Colorectal Cancer News
Personalized Blood Tests May Identify Cancer Recurrence in Patients
Scientists at the Johns Hopkins Kimmel Cancer Center have used data from cancer patient's genome sequencing to develop individualized blood tests they believe can help personalize patients' treatments. These tests may be used to monitor tumor levels after therapy and determine possible cancer recurrence.
In a report published in Science Translational Medicine, the scientists scanned patient's genomes for rearrangements of large chunks of DNA rather than changes in a single DNA letter. This approach is called Personalized Analysis of Rearranged Ends (PARE). These rearrangements are known to occur exclusively in cancer cells, making them ideal indicators for cancer.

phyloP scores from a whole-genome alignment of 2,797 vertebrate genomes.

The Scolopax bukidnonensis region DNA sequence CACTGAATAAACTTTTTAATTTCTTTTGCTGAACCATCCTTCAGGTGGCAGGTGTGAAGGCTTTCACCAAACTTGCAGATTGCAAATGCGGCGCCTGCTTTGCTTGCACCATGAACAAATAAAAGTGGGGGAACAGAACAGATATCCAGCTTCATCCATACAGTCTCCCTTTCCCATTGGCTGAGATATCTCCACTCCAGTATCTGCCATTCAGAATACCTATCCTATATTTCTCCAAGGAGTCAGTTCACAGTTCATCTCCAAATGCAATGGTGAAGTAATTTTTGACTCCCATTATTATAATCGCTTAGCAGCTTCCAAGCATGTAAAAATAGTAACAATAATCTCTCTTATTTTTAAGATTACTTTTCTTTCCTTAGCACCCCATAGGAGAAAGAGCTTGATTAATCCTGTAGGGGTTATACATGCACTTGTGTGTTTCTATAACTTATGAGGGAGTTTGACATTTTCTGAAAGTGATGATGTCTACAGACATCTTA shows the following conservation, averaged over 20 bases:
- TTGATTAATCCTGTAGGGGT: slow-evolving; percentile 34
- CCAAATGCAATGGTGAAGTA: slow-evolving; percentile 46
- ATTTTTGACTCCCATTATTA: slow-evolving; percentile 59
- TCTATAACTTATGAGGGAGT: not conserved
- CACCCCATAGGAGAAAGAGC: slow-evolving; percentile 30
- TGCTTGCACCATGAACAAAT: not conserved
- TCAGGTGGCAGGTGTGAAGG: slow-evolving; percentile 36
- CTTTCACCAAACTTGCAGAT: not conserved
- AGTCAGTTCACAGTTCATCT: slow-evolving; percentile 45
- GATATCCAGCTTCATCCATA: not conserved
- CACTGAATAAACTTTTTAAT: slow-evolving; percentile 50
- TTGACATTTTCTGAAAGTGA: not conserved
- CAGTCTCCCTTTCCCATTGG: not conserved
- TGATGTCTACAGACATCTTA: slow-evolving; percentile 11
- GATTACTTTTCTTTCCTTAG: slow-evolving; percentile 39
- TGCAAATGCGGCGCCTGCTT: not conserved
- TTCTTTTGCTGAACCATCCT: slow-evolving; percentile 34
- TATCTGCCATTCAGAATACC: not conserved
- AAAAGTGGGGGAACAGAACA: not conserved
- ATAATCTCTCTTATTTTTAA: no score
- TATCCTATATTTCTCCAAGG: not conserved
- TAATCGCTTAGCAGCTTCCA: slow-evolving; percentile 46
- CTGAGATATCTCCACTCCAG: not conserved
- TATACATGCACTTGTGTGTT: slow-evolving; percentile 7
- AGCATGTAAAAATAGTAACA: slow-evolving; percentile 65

Scientists are hoping these indicators could be used to determine whether cancer cells are present in surgical margins or lymph node tissue removed during surgery, and possibly for diagnosing early cancer. These tests will be inexpensive, scientists are predicting. Genome scans cost about $5,000 per patient, but sequencing costs continue to drop.
More tests are being performed to refine techniques to produce a practical genome-based blood test.
Johns Hopkins Medical Institutions. Scientists develop personalized blood tests for cancer using whole genome sequencing. Physorg.com. 2010 Feb 18.